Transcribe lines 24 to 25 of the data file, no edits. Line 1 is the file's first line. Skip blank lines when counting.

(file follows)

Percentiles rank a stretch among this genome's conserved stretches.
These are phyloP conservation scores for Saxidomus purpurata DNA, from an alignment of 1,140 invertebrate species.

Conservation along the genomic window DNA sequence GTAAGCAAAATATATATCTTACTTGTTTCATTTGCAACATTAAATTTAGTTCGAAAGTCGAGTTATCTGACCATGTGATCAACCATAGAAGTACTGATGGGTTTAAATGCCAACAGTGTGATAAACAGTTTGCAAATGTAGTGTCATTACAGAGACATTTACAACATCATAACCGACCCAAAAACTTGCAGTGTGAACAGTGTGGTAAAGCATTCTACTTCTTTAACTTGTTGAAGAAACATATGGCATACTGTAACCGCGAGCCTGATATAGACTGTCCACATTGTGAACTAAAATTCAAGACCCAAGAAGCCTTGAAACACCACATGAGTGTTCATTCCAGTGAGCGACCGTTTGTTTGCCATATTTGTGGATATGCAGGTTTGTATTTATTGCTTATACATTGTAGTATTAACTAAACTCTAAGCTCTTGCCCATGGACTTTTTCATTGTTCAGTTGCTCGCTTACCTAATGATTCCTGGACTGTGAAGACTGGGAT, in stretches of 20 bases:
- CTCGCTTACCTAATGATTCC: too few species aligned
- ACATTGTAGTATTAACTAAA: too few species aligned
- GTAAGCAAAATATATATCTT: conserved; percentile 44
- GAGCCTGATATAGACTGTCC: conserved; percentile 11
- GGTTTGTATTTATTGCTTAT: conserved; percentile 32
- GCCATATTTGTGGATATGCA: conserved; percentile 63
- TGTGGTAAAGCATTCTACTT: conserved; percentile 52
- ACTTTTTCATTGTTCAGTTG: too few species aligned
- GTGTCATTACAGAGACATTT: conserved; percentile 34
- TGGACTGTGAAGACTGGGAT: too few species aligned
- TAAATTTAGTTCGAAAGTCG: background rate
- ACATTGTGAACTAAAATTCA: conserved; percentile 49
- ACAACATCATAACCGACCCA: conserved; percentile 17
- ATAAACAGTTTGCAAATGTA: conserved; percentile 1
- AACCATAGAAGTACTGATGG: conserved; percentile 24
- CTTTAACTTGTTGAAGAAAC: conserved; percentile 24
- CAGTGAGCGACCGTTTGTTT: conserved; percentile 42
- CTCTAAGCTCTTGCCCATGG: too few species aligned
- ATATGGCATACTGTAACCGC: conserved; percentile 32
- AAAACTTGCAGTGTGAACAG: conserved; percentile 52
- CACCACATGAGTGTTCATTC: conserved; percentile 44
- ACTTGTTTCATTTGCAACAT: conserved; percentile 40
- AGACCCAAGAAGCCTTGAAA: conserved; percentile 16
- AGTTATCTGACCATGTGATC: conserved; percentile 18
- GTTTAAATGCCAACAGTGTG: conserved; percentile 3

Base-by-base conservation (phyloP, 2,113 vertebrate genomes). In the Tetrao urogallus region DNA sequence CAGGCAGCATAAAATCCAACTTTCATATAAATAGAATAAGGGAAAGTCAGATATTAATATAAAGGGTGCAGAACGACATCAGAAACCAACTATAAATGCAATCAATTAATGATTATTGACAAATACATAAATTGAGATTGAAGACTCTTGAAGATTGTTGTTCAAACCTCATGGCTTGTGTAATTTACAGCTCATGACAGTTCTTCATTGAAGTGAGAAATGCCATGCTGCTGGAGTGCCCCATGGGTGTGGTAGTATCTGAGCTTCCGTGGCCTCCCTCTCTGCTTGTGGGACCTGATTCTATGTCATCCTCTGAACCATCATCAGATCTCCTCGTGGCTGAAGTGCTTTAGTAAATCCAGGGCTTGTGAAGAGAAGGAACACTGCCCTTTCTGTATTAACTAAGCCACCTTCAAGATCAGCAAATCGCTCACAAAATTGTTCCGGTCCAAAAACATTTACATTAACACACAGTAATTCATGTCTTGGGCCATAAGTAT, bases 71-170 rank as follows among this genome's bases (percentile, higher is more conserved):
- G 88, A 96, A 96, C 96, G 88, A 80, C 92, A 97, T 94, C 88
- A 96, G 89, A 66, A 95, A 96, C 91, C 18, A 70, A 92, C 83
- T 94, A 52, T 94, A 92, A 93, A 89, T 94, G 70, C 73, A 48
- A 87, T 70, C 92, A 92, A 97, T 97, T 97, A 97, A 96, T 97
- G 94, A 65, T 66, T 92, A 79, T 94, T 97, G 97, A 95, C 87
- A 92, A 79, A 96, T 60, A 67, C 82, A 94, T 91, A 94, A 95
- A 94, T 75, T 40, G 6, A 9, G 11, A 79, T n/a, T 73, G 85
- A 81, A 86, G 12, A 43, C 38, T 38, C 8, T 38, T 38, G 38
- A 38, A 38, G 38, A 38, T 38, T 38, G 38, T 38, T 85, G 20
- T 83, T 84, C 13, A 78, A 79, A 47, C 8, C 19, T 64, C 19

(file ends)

- CACCACATGAGTGTTCATTC: conserved; percentile 44
- ACTTGTTTCATTTGCAACAT: conserved; percentile 40